This is why many thought abolishing the cap on bankers' bonuses in the UK was very unlikely. So why the change of tack?

Mr Hunt said the previous policy didn't work and has argued that the government would get more tax from rich bankers by removing the cap.

The rationale behind this thinking is that by scrapping the cap it will encourage banks to invest in London rather than other finance hubs within the EU (such as Paris or Frankfurt) or globally.

As MacFarlanes reports, JP Morgan, Goldman Sachs, Morgan Stanley and Bank of America have all increased their presence in Paris in recent years - leading to concerns that London is losing its status as Europe's financial centre.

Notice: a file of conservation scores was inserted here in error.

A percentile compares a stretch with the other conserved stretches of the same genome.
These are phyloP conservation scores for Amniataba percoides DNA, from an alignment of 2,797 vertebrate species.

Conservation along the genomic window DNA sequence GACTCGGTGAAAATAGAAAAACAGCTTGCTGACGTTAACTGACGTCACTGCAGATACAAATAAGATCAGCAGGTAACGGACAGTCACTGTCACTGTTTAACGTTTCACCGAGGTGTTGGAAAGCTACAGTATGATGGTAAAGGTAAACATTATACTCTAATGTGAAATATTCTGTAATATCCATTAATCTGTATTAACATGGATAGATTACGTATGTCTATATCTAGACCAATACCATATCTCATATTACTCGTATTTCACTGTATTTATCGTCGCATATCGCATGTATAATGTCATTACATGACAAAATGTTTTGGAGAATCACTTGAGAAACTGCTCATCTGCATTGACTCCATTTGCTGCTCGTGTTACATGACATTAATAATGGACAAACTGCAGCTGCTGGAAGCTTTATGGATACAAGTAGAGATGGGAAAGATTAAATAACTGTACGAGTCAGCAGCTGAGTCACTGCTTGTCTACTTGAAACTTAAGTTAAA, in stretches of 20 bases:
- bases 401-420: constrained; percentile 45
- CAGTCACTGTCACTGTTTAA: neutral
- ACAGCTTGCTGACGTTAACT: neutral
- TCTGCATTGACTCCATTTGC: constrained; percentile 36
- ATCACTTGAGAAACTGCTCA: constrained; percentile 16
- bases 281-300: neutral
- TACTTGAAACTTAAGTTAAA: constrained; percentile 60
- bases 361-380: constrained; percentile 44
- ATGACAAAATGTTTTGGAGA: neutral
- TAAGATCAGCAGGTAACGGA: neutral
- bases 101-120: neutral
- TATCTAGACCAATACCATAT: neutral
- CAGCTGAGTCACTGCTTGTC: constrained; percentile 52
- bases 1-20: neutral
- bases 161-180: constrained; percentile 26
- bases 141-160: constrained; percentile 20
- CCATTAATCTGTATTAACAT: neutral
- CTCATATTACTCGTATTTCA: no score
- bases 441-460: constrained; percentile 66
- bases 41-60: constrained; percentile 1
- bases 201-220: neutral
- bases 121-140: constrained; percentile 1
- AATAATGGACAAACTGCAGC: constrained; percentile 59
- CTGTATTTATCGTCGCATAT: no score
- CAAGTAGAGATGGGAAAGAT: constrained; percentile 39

The potential impact of uncapped bonuses on whistleblowing systems

In terms of businesses we work with within the Financial Sector, they tend to fall into two main categories (see below) each with their own potential challenges in the wake of uncapped bonuses.

  • Established and online banks: These online and trusted high street names have dedicated teams and ethics hotline services for preventing, minimising and investigating fraud.While a robust whistleblowing system is in place within these businesses we speculate that the uncapping of banker's bonuses could potentially lead to an increase of fraudulent activity. This could leave these teams open to potentially missing other reports of wrongdoing as their workload increases.The question is, does your business have the capacity to deal with an uptick in reports across the board, ensuring nothing slips under the radar?